At Cornell University, the Sol M. Gruner (SMG) detector group has developed and demonstrated a new type of imaging electron detector that records an image frame in 1/1000 of a second, and can detect from 1 to 1,000,000 electrons per pixel. This is 1000 times the intensity range, and 100 times the speed of conventional electron microscope image sensors.

Capture of all the transmitted electrons allows quantitative measurement of materials properties, such as internal electric and magnetic fields, which are important for use of the materials in memory and electronics applications.

Cornell University researchers developed and tested a new for electron microscopes that enables quantitative measurements of electric and magnetic fields from micrometers down to atomic resolution. The device is an adaptation of existing solid-state X-ray detector technology, now modified to function as a high-speed, high electron diffraction camera. Dynamic range denotes the maximum range of signals that can be detected by a pixel. The resulting electron microscope pixel array detector records an image frame in under a millisecond, and can detect from 1 to 1,000,000 primary electrons per pixel per image frame. This is 1000 times the dynamic range, and 100 times the speed of conventional electron image sensors. These properties allow us to record the entire unsaturated diffraction pattern in scanning mode, and simultaneously capture bright field, dark field, and phase contrast information, as well as analyze the full scattering distribution, opening the way for new multichannel imaging modes.

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May 2016: Electrical properties of superconductor altered by ‘stretching’

In the early 1970s, in the basement of Clark Hall, the Cornell team of professors David Lee and Robert Richardson, along with then-graduate student Douglas Osheroff, first observed superfluid helium-3. For that breakthrough, the catalyst for further research into low-temperature physics, the trio was awarded the 1996 Nobel Prize in physics.

Twenty years later, another Cornell-led team – working in that same building – has made an important discovery regarding the superconductor strontium ruthenate (Sr2RuO4,or SRO), often described as a crystalline analog of superfluid helium-3. What ties them together is the unusual way the electrons are paired together in SRO, and how the helium atoms are paired in the superfluid. That quality makes SRO intriguing for possible applications in quantum computation.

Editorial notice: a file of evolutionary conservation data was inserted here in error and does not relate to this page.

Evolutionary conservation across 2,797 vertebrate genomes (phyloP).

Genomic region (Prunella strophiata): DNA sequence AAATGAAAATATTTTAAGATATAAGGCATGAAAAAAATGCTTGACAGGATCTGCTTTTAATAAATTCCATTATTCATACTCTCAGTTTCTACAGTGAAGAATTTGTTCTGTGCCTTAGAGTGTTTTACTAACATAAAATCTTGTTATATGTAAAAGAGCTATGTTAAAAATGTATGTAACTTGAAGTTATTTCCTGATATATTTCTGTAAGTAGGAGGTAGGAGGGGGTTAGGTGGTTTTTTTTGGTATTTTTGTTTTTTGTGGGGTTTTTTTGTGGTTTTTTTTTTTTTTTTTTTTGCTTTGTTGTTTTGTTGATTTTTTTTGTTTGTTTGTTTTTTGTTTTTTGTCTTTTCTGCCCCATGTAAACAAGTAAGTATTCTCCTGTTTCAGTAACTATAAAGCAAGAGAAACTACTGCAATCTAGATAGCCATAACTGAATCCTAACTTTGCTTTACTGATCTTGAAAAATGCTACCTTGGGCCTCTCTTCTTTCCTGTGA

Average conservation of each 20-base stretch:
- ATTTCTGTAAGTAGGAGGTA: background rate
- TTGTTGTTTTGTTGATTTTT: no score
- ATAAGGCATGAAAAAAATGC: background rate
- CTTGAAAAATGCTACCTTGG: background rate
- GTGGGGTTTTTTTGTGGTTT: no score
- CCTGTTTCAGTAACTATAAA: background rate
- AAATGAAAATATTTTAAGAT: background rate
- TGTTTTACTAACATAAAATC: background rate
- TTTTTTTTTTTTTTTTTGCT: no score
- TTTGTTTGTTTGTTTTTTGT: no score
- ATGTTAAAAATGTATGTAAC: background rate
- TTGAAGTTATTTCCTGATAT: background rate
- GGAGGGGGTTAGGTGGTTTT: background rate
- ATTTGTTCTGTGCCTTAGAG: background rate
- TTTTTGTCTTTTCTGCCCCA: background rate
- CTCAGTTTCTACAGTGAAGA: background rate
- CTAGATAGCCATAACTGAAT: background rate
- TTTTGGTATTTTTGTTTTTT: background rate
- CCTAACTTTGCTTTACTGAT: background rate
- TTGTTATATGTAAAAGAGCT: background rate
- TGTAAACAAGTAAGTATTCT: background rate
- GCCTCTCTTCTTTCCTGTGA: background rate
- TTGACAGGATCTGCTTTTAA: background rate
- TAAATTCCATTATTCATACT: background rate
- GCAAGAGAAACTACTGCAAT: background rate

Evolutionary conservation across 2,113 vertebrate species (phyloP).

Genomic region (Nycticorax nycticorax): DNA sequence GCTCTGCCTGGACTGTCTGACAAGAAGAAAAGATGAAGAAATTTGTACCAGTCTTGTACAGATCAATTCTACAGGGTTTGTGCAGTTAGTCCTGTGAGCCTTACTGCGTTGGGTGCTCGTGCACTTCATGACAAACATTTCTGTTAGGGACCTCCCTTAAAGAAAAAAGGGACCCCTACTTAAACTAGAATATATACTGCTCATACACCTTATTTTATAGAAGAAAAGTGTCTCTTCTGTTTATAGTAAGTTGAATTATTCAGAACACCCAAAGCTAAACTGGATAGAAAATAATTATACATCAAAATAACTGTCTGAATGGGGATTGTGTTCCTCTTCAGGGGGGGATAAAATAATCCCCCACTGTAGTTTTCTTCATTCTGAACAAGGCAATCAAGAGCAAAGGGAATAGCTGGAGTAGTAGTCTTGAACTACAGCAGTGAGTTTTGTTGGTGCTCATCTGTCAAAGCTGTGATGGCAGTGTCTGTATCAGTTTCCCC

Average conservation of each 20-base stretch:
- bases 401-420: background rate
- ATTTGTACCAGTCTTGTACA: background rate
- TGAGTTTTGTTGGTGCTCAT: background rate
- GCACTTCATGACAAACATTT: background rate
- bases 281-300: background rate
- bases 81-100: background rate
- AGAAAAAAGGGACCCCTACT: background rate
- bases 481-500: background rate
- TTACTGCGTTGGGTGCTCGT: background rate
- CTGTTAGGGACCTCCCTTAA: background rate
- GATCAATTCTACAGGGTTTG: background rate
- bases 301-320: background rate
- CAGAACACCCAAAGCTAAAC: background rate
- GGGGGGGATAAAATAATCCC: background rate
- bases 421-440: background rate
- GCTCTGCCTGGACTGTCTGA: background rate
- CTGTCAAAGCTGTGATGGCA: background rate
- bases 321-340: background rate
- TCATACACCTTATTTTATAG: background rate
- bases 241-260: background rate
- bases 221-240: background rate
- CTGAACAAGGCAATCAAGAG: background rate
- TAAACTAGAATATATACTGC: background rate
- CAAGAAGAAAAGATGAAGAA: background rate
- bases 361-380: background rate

A team led by Kyle Shen, associate professor of physics, and Darrell Schlom, the Herbert Fisk Johnson Professor of Industrial Chemistry, both members of the Kavli Institute for Nanoscale Science at Cornell, has shown the ability to alter the electrical properties of the unique material through the application of strain – stretching thin films of SRO on top of a single-crystal substrate.

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May 2016: A Pioneer of Scientific Tools Sol Gruner, known for developing x-ray detectors, is a toolmaker, tackling scientific problems and exploring the unknown

by Jackie Swift

“Most scientists focus on a very specific area, but I do many different things,” says Sol Gruner, Physics. “I’m a research mutt. Mainly, I develop tools to attack scientific problems people haven’t looked at yet, largely because the tools needed to solve those problems haven’t existed.”

Gruner’s tool-making expertise has resulted in an array of scientific breakthroughs and developments over the years. One area of research he is well-known for involves the development of new kinds of x-ray detectors for use at synchrotron facilities. X-ray detectors are crucial tools that use x-ray fraction to examine how materials change during experiments, and for several decades, Gruner’s has been one of the foremost groups working in this field. Sol Gruner, known for developing x-ray detectors, is a toolmaker for tackling scientific problems and exploring the unknown.

The Gruner group developed the first pixel array detectors (PADs)—which directly capture x-rays and process the resultant signals in integrated circuit chips—for use in very fast, time-resolved synchrotron science experiments, both at storage ring sources, such as the Cornell High Energy Synchrotron Sources (CHESS), and at x-ray free electron lasers. For example, his group designed the detectors in use at the Linac Coherent Light Source, the world’s first high-energy x-ray free electron laser now operating near Stanford University in California. They allow researchers to look at matter in time scales of femtoseconds (one millionth of one billionth of a second).